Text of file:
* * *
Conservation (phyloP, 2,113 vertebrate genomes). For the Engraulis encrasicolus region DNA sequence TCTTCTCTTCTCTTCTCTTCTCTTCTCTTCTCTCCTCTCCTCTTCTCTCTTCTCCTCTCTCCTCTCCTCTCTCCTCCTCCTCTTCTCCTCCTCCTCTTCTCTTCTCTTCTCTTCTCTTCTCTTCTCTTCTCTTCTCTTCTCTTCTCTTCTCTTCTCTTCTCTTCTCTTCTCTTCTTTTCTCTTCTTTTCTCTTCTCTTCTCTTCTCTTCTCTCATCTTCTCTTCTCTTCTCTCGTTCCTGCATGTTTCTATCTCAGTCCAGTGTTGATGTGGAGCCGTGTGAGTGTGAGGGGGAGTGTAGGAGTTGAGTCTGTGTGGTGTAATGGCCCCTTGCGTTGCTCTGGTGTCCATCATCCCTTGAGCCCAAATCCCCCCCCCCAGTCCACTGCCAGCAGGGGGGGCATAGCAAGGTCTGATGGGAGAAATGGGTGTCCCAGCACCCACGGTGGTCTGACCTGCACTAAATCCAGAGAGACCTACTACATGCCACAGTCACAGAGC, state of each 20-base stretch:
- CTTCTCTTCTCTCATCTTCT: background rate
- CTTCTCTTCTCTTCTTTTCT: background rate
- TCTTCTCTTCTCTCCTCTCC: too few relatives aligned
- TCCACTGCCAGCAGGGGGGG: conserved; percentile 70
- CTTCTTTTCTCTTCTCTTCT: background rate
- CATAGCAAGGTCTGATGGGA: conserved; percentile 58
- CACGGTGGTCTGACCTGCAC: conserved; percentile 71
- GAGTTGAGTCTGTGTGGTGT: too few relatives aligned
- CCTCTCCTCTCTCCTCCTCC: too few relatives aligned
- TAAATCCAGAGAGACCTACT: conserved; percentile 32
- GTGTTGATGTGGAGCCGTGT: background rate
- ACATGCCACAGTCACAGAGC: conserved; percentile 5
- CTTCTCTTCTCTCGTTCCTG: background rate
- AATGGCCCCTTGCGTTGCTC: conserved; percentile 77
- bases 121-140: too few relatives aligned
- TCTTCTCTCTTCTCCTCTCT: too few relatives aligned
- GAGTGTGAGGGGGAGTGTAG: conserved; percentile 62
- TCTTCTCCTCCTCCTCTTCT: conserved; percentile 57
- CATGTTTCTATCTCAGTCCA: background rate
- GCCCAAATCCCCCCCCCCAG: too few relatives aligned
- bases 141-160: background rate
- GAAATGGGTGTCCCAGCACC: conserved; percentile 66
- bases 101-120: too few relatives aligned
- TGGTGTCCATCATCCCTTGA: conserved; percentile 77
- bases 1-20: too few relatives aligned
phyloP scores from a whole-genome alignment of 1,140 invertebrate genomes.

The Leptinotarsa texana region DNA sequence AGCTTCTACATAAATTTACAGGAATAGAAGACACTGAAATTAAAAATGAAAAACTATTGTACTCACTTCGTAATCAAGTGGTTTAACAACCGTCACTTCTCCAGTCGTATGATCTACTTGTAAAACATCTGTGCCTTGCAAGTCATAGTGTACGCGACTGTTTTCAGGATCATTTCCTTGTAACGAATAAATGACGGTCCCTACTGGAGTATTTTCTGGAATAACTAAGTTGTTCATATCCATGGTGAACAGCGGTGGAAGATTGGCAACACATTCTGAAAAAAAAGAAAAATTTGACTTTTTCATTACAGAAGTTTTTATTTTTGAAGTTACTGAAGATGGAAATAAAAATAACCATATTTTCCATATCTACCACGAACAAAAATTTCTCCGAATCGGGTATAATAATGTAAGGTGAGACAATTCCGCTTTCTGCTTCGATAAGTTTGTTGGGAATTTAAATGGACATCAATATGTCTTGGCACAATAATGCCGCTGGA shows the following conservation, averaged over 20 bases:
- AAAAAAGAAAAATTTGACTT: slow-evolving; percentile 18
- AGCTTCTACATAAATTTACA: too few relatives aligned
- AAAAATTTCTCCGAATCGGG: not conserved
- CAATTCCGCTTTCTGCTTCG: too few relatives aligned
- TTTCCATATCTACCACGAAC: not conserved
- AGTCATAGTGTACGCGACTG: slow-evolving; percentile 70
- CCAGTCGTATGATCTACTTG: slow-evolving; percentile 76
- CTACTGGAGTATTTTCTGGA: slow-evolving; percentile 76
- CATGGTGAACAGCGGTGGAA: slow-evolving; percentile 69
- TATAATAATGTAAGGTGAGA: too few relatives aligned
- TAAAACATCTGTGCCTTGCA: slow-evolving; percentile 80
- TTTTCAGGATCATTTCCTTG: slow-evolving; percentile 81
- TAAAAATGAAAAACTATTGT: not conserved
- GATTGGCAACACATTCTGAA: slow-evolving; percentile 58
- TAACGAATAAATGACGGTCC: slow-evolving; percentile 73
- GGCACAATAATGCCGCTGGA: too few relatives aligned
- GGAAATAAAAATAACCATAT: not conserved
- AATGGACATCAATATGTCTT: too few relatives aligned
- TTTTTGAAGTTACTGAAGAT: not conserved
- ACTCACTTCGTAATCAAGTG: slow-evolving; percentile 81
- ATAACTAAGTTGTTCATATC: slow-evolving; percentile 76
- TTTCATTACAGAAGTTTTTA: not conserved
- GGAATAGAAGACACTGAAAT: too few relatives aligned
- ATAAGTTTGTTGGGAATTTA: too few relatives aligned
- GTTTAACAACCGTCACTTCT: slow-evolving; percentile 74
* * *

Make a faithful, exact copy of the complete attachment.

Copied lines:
Conservation (phyloP, 2,113 vertebrate genomes). For the Engraulis encrasicolus region DNA sequence TCTTCTCTTCTCTTCTCTTCTCTTCTCTTCTCTCCTCTCCTCTTCTCTCTTCTCCTCTCTCCTCTCCTCTCTCCTCCTCCTCTTCTCCTCCTCCTCTTCTCTTCTCTTCTCTTCTCTTCTCTTCTCTTCTCTTCTCTTCTCTTCTCTTCTCTTCTCTTCTCTTCTCTTCTCTTCTTTTCTCTTCTTTTCTCTTCTCTTCTCTTCTCTTCTCTCATCTTCTCTTCTCTTCTCTCGTTCCTGCATGTTTCTATCTCAGTCCAGTGTTGATGTGGAGCCGTGTGAGTGTGAGGGGGAGTGTAGGAGTTGAGTCTGTGTGGTGTAATGGCCCCTTGCGTTGCTCTGGTGTCCATCATCCCTTGAGCCCAAATCCCCCCCCCCAGTCCACTGCCAGCAGGGGGGGCATAGCAAGGTCTGATGGGAGAAATGGGTGTCCCAGCACCCACGGTGGTCTGACCTGCACTAAATCCAGAGAGACCTACTACATGCCACAGTCACAGAGC, state of each 20-base stretch:
- CTTCTCTTCTCTCATCTTCT: background rate
- CTTCTCTTCTCTTCTTTTCT: background rate
- TCTTCTCTTCTCTCCTCTCC: too few relatives aligned
- TCCACTGCCAGCAGGGGGGG: conserved; percentile 70
- CTTCTTTTCTCTTCTCTTCT: background rate
- CATAGCAAGGTCTGATGGGA: conserved; percentile 58
- CACGGTGGTCTGACCTGCAC: conserved; percentile 71
- GAGTTGAGTCTGTGTGGTGT: too few relatives aligned
- CCTCTCCTCTCTCCTCCTCC: too few relatives aligned
- TAAATCCAGAGAGACCTACT: conserved; percentile 32
- GTGTTGATGTGGAGCCGTGT: background rate
- ACATGCCACAGTCACAGAGC: conserved; percentile 5
- CTTCTCTTCTCTCGTTCCTG: background rate
- AATGGCCCCTTGCGTTGCTC: conserved; percentile 77
- bases 121-140: too few relatives aligned
- TCTTCTCTCTTCTCCTCTCT: too few relatives aligned
- GAGTGTGAGGGGGAGTGTAG: conserved; percentile 62
- TCTTCTCCTCCTCCTCTTCT: conserved; percentile 57
- CATGTTTCTATCTCAGTCCA: background rate
- GCCCAAATCCCCCCCCCCAG: too few relatives aligned
- bases 141-160: background rate
- GAAATGGGTGTCCCAGCACC: conserved; percentile 66
- bases 101-120: too few relatives aligned
- TGGTGTCCATCATCCCTTGA: conserved; percentile 77
- bases 1-20: too few relatives aligned
phyloP scores from a whole-genome alignment of 1,140 invertebrate genomes.

The Leptinotarsa texana region DNA sequence AGCTTCTACATAAATTTACAGGAATAGAAGACACTGAAATTAAAAATGAAAAACTATTGTACTCACTTCGTAATCAAGTGGTTTAACAACCGTCACTTCTCCAGTCGTATGATCTACTTGTAAAACATCTGTGCCTTGCAAGTCATAGTGTACGCGACTGTTTTCAGGATCATTTCCTTGTAACGAATAAATGACGGTCCCTACTGGAGTATTTTCTGGAATAACTAAGTTGTTCATATCCATGGTGAACAGCGGTGGAAGATTGGCAACACATTCTGAAAAAAAAGAAAAATTTGACTTTTTCATTACAGAAGTTTTTATTTTTGAAGTTACTGAAGATGGAAATAAAAATAACCATATTTTCCATATCTACCACGAACAAAAATTTCTCCGAATCGGGTATAATAATGTAAGGTGAGACAATTCCGCTTTCTGCTTCGATAAGTTTGTTGGGAATTTAAATGGACATCAATATGTCTTGGCACAATAATGCCGCTGGA shows the following conservation, averaged over 20 bases:
- AAAAAAGAAAAATTTGACTT: slow-evolving; percentile 18
- AGCTTCTACATAAATTTACA: too few relatives aligned
- AAAAATTTCTCCGAATCGGG: not conserved
- CAATTCCGCTTTCTGCTTCG: too few relatives aligned
- TTTCCATATCTACCACGAAC: not conserved
- AGTCATAGTGTACGCGACTG: slow-evolving; percentile 70
- CCAGTCGTATGATCTACTTG: slow-evolving; percentile 76
- CTACTGGAGTATTTTCTGGA: slow-evolving; percentile 76
- CATGGTGAACAGCGGTGGAA: slow-evolving; percentile 69
- TATAATAATGTAAGGTGAGA: too few relatives aligned
- TAAAACATCTGTGCCTTGCA: slow-evolving; percentile 80
- TTTTCAGGATCATTTCCTTG: slow-evolving; percentile 81
- TAAAAATGAAAAACTATTGT: not conserved
- GATTGGCAACACATTCTGAA: slow-evolving; percentile 58
- TAACGAATAAATGACGGTCC: slow-evolving; percentile 73
- GGCACAATAATGCCGCTGGA: too few relatives aligned
- GGAAATAAAAATAACCATAT: not conserved
- AATGGACATCAATATGTCTT: too few relatives aligned
- TTTTTGAAGTTACTGAAGAT: not conserved
- ACTCACTTCGTAATCAAGTG: slow-evolving; percentile 81
- ATAACTAAGTTGTTCATATC: slow-evolving; percentile 76
- TTTCATTACAGAAGTTTTTA: not conserved
- GGAATAGAAGACACTGAAAT: too few relatives aligned
- ATAAGTTTGTTGGGAATTTA: too few relatives aligned
- GTTTAACAACCGTCACTTCT: slow-evolving; percentile 74